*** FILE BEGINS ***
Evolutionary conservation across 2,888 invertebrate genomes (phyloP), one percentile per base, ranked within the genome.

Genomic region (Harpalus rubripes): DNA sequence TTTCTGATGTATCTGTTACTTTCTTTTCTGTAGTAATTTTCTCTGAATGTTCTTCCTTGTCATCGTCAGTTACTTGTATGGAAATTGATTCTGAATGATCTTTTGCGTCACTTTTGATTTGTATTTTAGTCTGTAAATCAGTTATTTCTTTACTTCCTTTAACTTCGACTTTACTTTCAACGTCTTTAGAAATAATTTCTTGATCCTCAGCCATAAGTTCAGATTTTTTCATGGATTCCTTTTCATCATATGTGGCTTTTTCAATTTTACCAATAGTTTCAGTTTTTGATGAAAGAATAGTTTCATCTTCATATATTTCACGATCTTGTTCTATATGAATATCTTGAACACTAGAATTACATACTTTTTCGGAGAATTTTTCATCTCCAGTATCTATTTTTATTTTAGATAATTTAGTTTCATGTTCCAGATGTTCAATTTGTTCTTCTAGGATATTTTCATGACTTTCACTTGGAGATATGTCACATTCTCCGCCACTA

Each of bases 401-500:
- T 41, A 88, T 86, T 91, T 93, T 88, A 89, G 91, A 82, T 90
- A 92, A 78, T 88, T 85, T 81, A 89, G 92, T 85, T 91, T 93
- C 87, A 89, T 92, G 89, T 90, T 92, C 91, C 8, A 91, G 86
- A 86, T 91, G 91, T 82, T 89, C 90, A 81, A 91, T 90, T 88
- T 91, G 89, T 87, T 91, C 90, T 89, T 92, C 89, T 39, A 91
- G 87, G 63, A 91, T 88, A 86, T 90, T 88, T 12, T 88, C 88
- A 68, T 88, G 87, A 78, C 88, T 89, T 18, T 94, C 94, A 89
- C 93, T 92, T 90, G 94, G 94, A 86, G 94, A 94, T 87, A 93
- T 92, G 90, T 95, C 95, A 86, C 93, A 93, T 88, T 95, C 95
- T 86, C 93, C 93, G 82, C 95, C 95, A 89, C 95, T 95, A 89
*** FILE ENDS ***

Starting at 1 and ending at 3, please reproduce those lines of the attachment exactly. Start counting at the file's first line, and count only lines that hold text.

Evolutionary conservation across 2,888 invertebrate genomes (phyloP), one percentile per base, ranked within the genome.

Genomic region (Harpalus rubripes): DNA sequence TTTCTGATGTATCTGTTACTTTCTTTTCTGTAGTAATTTTCTCTGAATGTTCTTCCTTGTCATCGTCAGTTACTTGTATGGAAATTGATTCTGAATGATCTTTTGCGTCACTTTTGATTTGTATTTTAGTCTGTAAATCAGTTATTTCTTTACTTCCTTTAACTTCGACTTTACTTTCAACGTCTTTAGAAATAATTTCTTGATCCTCAGCCATAAGTTCAGATTTTTTCATGGATTCCTTTTCATCATATGTGGCTTTTTCAATTTTACCAATAGTTTCAGTTTTTGATGAAAGAATAGTTTCATCTTCATATATTTCACGATCTTGTTCTATATGAATATCTTGAACACTAGAATTACATACTTTTTCGGAGAATTTTTCATCTCCAGTATCTATTTTTATTTTAGATAATTTAGTTTCATGTTCCAGATGTTCAATTTGTTCTTCTAGGATATTTTCATGACTTTCACTTGGAGATATGTCACATTCTCCGCCACTA

Each of bases 401-500: